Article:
In this edition, LJ reflects on how remote or hybrid working is here to stay, and how we can design more sustainable ways of working to cope with it.
The last few weeks have brought a slight but long-overdue shift in the prevailing global mood. Biden’s historic win in the US election and the news of better-than-expected COVID-19 vaccine trial results have come in the midst of second-wave lockdowns in the UK and much of Europe. There is a collective sense of light at the end of the tunnel and of tentative relief that – even though we are not out of the woods – help might be on the way.
There is no denying, though, that due to the turmoil of recent years, the world as we know it has irreversibly changed. There will be no going back to normal as we knew it. What we have to do now is roll up our sleeves and rebuild for the “next normal”.
Many companies have taken inspiration at an organisational-level from the theme “Building Back Better” as NOBL have noted, not least because of Joe Biden’s platform slogan. But we can also take inspiration from this phrase when applied to a team level.
Building back better in our day-to-day
As Livio wrote in the last edition of this newsletter, burnout is a very real issue, and one that impacts the resilience of ourselves and our teams. It strikes me that much of this is caused by trying to lift and shift our ways of working from the physical world to a virtual one. At this level we aren’t rebuilding for the next normal, and are just hoping for a return to the way things were. This is not sustainable.
Even though we will eventually come out the other side of the pandemic, remote working (or at the very least hybrid working) is here to stay. Daniel Susskind gave this prediction in September, and it aligns to the trend for many businesses deciding to reduce their office footprints or eliminate them all together by going all-in on remote.
“One way to think about our current plight is that we are engaged in a massive unplanned pilot scheme in the use of technology in the workplace. We are going to learn some things do not work well at all, but we are also going to find that others do – and these will remain.”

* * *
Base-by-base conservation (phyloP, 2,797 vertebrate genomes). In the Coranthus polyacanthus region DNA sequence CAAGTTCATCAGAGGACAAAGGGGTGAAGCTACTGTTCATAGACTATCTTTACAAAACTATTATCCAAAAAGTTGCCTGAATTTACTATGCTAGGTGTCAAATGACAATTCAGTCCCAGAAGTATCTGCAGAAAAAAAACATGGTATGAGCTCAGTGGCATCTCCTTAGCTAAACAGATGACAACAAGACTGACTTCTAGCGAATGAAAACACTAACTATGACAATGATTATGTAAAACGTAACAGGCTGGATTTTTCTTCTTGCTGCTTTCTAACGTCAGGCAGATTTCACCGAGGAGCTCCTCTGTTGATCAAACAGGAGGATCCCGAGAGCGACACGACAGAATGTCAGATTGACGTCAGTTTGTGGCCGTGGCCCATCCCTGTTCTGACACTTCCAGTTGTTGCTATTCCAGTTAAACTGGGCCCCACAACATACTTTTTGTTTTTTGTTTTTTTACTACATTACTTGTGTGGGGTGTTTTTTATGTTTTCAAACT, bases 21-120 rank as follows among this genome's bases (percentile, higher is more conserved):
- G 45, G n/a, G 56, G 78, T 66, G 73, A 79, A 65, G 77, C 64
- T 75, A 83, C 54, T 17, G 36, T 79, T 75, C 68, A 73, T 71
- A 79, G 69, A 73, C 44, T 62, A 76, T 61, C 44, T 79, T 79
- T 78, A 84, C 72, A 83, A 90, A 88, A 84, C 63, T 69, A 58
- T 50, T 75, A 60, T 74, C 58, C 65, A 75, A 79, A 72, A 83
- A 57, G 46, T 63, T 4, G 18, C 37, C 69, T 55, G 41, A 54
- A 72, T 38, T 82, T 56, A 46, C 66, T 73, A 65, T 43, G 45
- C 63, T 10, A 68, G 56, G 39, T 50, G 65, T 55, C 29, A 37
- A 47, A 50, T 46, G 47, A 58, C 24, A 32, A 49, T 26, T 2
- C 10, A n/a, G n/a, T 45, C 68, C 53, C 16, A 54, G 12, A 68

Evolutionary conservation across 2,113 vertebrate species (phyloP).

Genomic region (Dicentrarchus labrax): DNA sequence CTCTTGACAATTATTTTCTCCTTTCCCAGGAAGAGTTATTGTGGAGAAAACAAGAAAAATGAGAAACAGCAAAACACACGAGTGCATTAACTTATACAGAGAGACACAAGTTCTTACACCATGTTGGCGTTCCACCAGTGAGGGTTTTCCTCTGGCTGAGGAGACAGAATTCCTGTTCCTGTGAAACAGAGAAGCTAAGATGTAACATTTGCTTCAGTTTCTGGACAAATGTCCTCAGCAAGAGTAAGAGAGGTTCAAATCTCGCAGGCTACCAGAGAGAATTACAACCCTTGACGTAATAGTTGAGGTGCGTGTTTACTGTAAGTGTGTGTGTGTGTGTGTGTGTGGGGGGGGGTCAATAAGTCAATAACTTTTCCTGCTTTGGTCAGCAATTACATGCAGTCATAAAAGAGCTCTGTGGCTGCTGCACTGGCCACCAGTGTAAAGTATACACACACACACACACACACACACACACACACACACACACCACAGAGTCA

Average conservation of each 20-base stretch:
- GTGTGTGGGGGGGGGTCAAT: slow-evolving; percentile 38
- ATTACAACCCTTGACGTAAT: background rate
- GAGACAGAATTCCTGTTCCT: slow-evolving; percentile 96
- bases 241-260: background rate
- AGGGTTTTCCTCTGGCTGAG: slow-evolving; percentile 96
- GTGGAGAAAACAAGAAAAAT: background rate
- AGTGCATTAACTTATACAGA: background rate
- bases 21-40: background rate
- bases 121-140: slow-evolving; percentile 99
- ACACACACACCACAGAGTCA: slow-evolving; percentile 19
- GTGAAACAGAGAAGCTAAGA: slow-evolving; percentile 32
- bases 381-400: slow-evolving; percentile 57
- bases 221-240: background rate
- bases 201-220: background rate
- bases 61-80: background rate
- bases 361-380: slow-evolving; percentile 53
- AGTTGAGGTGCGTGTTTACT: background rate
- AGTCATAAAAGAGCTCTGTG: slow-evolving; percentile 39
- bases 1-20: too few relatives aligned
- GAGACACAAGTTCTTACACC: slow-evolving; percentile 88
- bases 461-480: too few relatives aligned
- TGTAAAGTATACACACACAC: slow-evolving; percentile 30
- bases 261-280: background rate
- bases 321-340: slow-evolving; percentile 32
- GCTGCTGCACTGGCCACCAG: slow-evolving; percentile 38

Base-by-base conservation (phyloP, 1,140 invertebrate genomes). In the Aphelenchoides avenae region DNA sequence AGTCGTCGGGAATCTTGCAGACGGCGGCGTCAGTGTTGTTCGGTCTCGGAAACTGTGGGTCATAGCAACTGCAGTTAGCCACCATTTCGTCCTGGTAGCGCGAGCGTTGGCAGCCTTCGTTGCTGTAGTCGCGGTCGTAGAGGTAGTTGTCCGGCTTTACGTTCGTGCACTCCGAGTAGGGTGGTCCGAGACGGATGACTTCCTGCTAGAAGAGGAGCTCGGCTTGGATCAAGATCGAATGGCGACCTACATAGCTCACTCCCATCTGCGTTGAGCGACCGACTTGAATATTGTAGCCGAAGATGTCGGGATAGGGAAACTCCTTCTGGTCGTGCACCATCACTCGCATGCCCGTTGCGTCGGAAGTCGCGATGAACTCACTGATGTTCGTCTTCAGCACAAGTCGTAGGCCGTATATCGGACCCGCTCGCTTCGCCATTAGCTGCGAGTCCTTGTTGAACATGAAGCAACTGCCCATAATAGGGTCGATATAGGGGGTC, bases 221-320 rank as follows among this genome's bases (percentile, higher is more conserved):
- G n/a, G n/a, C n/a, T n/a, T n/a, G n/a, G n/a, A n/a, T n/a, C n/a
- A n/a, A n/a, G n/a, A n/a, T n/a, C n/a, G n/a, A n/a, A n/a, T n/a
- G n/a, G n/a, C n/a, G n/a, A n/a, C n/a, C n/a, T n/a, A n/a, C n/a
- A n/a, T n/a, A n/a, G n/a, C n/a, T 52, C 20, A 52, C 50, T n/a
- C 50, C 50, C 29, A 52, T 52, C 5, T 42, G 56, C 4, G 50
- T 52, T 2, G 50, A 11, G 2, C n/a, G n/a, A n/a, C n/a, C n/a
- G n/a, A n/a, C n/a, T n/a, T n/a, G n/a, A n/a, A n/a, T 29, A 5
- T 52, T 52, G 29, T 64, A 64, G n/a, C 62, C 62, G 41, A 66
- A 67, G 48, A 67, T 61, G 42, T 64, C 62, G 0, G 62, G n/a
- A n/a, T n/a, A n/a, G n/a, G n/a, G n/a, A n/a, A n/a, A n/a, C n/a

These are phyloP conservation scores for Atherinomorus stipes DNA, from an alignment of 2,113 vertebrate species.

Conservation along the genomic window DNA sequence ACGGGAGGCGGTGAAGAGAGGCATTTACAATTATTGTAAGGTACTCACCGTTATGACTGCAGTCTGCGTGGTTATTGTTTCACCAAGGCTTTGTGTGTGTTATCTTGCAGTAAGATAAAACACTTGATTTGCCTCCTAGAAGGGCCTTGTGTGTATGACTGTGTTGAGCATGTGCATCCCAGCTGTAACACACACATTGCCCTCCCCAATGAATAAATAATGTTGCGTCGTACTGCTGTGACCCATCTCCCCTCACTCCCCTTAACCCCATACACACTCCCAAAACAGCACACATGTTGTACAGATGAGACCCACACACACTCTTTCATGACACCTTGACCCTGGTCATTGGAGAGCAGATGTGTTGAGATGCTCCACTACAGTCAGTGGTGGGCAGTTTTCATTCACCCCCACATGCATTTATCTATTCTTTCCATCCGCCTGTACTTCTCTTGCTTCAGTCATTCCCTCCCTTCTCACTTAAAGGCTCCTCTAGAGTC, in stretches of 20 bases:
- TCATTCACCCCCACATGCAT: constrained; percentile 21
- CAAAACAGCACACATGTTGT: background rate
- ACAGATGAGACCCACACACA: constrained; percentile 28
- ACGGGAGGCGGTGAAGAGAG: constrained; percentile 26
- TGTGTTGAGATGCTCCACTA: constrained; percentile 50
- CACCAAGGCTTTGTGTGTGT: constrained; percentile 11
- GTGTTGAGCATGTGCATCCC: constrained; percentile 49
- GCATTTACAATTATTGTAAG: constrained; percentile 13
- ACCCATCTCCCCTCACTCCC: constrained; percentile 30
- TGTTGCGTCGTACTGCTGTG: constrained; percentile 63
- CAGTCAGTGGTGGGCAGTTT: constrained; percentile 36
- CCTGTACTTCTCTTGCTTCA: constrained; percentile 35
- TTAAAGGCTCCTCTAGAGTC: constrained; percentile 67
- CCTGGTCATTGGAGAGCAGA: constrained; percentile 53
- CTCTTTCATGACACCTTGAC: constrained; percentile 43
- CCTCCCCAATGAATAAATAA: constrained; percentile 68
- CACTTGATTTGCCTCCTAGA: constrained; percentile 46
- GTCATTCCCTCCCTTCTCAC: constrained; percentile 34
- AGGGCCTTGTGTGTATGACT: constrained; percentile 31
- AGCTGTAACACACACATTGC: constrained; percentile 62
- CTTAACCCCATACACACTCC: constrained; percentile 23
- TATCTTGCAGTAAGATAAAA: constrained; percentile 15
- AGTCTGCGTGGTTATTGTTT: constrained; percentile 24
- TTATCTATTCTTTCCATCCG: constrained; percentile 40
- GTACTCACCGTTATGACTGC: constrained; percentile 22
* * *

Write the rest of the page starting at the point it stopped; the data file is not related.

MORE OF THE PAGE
If this is the case, then the very real issue of burnout tells us we need to build back better when it comes to our day-to-day. We must design a different way of getting things done to bolster our resilience and our effectiveness as individuals and as teams. We must help ourselves and each other to protect our time, and set healthier boundaries. Where are some good places to start?
Lean in to trust
Since WFH became our day-to-day, a curious norm has emerged where it is expected you should always be available. This virtual version of presenteeism is the enemy of productivity, as we are constantly fielding interruptions. Instead we should be making liberal use of presence markers in our virtual tools – the green lights that signal whether you are available to respond – to set expectations and protect time for deep work.
Bruce Daisley recently spoke on how to make remote work good work in a recent RSA event and touched on this, noting that many managers felt at the beginning of the pandemic they needed the reassurance of the green lights to know their teams were “at work”.
But now that we have seen that most teams productivity levels have either held up or improved since going remote, we have an opportunity to take a more mature approach and encourage setting these boundaries for deep work.
Anyone who has spent most of their weeks in and out of video calls will tell you, they can suck the life out of your day, leaving no time or energy left to apply to actual work. This is the most common example of trying to replicate office ways of working to a remote context and it does not work. As this recent INSEAD article notes, remote meetings are good for quick alignments, to remove blockers, and for conscious time to connect with purpose. Remote meetings are not good for replicating the broadcast or status reporting meetings of old.
“thriving teams changed their meeting cadence from longer meetings once a week to shorter meetings multiple times a week, or even every day (e.g. daily standups)”
Chat as work
Most organisations have not tapped into the full power of chat tools to get work done. When applied in a considered way, it can be a less invasive and highly productive way of aligning, agreeing and making progress on tasks – as pointed out in HBR who highlighted “burstiness” as a key indicator of successful remote teams.
“Human communication is naturally “bursty,” in that it involves periods of high activity followed by periods of little to none. Our research suggests that such bursts of rapid-fire communications, with longer periods of silence in between, are hallmarks of successful teams.”
Chat tools naturally facilitate “burstiness”, but as always the devil is in the details. Be mindful of people’s boundaries. Trying to initiate a chat during others protected deep work time will be counter-productive, hindering rather than helping the fight against burnout.